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Brain Behav. 2015 Apr;5(4):e00319. doi: 10.1002/brb3.319. Epub 2015 Feb 17.

Regional differences of [(18)F]-FDG uptake within the brain during fatiguing muscle contractions.

Author information

1
Department of Health and Exercise Science, Colorado State University Fort Collins, Colorado.
2
Turku PET Centre, University of Turku and Turku University Hospital Turku, Finland.
3
Department of Physical Performance, Norwegian School of Sport Sciences Oslo, Norway.

Abstract

BACKGROUND AND PURPOSE:

Many studies have shown that a position task is more difficult than a force task although both are performed at a similar net muscle force. Thus, the time to task failure is consistently shown to be briefer during the position task. The contributions of the central nervous system to these two types of fatiguing contractions are not completely understood. The purpose of this pilot study was to examine differences in regional brain activity between force and position tasks using positron emission tomography (PET) with [(18)F]-Fluorodeoxyglucose (FDG).

METHODS:

Two participants performed both a force and position task, separated by 7 days, with the elbow flexor muscles at 15% maximal voluntary contraction force. During both tasks, each participant was injected with ≈ 256 (SD 11) MBq of FDG. Immediately after both tasks PET imaging was performed and images were analyzed to determine FDG uptake within regions of the brain.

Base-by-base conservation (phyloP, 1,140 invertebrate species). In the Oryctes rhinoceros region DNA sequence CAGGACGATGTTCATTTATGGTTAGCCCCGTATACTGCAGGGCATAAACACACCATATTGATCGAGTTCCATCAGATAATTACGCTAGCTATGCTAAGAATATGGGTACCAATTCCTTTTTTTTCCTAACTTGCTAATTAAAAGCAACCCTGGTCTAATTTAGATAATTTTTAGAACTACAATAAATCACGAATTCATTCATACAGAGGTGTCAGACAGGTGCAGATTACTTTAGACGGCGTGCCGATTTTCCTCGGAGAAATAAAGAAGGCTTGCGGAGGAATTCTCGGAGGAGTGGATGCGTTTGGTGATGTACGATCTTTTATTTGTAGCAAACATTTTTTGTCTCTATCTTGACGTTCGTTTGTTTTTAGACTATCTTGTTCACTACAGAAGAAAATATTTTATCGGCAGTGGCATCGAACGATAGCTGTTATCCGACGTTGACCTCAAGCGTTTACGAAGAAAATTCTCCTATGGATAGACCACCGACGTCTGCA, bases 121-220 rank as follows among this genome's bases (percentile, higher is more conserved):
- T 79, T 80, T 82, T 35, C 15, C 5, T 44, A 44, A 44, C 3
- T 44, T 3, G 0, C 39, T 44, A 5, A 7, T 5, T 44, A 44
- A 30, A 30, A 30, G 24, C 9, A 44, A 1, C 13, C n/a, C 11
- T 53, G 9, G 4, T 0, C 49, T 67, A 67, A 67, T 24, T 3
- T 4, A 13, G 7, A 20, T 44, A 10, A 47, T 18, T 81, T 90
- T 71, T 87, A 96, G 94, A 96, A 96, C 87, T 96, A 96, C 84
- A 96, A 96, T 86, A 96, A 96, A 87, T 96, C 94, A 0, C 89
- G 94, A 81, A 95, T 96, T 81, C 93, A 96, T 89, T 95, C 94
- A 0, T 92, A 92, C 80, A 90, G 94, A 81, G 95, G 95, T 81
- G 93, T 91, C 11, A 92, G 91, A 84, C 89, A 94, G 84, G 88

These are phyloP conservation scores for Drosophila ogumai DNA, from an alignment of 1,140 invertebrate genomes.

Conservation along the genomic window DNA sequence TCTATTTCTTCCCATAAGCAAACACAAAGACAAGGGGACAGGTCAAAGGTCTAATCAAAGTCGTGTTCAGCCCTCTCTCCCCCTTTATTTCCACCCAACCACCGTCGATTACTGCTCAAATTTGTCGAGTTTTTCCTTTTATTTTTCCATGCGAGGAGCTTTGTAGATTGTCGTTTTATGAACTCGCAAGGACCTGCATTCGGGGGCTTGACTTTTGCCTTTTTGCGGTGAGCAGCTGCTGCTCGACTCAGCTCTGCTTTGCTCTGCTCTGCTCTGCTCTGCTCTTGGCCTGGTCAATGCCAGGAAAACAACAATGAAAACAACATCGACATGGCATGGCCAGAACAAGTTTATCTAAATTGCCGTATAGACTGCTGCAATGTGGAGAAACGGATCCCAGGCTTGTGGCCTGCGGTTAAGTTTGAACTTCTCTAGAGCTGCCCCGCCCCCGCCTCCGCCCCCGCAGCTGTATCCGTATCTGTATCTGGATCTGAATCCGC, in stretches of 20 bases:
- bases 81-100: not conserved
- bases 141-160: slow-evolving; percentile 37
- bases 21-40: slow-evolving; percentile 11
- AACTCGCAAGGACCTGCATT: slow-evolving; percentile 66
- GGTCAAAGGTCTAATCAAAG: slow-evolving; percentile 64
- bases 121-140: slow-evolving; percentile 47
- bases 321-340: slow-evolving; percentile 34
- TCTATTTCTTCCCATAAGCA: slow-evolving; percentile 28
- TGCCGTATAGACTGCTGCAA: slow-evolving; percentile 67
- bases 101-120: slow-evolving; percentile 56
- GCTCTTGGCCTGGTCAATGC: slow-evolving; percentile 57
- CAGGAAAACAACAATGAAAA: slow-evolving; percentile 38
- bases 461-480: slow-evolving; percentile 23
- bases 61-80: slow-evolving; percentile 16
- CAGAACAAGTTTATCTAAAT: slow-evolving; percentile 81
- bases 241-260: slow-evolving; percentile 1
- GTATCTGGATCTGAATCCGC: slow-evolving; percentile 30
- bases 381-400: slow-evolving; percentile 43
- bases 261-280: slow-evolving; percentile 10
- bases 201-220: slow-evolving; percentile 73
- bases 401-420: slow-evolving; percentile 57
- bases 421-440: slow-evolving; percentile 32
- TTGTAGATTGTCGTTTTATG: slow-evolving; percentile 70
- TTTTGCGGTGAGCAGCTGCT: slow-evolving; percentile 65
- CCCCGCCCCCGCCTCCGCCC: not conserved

RESULTS:

FDG uptake was greater in the occipital and temporal cortices of the brain during the position task compared to the force task.

CONCLUSIONS:

These findings suggest that differences in visual-spatial feedback and processing may play a role in the reduced time to failure of position tasks. Future application of these findings may lead to improved designs of rehabilitative strategies involving different types of visual feedback.

KEYWORDS:

[18F]-Fluorodeoxyglucose; performance fatigability; positron emission tomography (PET); skeletal muscle fatigue; statistical parametric mapping (SPM)

PMID:
25798334
PMCID:
PMC4356841
DOI:
10.1002/brb3.319
[Indexed for MEDLINE]
Free PMC Article

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